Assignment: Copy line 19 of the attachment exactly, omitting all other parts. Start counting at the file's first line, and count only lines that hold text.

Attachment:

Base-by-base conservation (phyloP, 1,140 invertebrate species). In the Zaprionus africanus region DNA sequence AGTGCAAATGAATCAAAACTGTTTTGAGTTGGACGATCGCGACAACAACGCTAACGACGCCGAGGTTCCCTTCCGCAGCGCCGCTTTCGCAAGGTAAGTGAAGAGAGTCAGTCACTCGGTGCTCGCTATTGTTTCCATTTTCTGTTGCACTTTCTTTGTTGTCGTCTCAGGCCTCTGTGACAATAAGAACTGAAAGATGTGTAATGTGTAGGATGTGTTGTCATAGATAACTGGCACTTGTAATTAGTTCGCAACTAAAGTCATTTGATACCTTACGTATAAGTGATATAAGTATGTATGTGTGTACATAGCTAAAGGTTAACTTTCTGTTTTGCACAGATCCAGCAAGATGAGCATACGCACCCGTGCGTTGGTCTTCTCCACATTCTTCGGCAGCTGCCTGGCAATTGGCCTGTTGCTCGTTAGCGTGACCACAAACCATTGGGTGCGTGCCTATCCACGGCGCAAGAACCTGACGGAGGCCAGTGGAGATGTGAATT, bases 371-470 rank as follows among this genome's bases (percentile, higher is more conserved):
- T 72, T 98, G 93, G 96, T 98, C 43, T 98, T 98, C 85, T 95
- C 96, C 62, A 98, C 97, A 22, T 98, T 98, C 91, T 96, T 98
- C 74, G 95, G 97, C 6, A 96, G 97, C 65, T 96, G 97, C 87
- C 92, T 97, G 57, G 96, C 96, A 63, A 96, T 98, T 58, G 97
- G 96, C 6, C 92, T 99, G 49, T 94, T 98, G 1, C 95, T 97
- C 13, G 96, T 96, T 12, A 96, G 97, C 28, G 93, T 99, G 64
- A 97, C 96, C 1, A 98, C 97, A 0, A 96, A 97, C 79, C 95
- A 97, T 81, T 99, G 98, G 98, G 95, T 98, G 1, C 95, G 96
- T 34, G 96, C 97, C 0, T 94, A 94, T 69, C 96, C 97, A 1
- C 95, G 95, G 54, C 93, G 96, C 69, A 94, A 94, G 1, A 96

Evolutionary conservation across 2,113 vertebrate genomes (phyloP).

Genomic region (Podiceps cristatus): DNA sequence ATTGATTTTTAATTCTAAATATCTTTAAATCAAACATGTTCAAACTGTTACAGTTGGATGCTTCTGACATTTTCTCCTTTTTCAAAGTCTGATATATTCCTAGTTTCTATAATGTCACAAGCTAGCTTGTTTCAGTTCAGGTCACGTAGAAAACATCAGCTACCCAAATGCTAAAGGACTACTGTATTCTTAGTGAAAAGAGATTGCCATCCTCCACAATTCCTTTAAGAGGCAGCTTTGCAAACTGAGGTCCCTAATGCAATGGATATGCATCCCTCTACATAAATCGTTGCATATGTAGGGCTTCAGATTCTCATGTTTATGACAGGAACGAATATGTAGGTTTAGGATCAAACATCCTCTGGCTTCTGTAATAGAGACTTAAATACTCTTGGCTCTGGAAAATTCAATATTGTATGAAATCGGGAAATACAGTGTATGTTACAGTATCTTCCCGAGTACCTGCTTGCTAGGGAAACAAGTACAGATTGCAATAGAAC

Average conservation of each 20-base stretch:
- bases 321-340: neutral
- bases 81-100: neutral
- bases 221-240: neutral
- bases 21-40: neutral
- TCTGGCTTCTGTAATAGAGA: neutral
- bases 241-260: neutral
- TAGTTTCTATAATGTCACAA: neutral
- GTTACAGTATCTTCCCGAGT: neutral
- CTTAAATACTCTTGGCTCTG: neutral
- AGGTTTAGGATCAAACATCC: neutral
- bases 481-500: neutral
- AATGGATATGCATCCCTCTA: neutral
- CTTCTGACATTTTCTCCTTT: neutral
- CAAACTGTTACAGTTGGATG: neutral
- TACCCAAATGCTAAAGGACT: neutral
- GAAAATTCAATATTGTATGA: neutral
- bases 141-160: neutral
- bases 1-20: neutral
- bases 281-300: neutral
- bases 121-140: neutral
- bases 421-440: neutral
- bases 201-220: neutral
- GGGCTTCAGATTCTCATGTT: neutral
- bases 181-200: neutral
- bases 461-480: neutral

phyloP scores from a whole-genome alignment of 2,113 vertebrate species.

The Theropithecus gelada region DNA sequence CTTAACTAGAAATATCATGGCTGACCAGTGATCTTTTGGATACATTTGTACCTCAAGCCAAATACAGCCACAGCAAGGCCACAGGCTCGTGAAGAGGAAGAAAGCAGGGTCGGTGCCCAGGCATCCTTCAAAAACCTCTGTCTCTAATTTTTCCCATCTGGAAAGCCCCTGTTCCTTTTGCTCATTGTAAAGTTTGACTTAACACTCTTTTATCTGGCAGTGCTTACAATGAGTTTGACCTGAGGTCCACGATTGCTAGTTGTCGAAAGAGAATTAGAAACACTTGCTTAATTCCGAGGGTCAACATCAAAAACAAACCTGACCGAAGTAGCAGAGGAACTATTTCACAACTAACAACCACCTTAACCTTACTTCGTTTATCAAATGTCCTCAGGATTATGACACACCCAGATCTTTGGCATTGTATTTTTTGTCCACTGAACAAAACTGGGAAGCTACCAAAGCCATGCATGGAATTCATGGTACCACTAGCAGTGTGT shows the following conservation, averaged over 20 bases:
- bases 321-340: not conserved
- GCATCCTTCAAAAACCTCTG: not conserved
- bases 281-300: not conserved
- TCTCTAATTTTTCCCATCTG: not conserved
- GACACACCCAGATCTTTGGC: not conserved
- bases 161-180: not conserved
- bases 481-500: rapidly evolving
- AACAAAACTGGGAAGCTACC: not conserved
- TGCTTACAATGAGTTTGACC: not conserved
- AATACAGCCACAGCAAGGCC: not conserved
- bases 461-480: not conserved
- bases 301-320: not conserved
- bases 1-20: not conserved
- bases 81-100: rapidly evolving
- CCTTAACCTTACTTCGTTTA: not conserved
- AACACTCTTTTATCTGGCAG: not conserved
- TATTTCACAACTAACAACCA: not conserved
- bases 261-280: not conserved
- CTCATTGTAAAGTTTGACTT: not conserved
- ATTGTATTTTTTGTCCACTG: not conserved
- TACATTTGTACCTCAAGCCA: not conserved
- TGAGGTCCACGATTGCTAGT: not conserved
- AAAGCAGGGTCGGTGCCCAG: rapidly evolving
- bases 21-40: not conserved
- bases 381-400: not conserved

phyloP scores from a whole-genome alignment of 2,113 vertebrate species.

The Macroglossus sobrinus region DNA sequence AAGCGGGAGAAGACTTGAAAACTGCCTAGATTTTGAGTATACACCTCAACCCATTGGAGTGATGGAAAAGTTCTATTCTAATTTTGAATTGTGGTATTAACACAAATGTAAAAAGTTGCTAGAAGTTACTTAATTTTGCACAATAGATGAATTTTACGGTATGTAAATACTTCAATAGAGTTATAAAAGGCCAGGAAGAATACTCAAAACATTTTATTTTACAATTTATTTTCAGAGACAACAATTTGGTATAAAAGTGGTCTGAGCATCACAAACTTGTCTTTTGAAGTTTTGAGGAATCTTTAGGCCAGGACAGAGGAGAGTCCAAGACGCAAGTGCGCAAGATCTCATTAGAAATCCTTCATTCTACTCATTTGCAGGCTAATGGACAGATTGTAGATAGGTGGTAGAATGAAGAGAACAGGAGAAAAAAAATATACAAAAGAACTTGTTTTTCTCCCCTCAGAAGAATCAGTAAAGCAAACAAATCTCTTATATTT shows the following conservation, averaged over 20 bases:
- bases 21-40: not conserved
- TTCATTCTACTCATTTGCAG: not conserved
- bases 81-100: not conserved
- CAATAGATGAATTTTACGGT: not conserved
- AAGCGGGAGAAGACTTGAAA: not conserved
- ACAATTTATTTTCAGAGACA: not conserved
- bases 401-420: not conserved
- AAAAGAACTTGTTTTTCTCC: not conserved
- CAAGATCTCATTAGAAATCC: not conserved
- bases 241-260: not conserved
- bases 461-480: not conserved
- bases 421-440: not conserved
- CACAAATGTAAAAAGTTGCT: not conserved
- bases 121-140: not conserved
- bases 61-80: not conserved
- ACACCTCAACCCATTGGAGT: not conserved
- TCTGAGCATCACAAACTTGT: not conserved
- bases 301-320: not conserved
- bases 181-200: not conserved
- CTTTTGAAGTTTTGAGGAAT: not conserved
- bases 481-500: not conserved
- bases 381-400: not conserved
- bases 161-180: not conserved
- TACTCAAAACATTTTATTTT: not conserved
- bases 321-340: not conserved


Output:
- TCTGGCTTCTGTAATAGAGA: neutral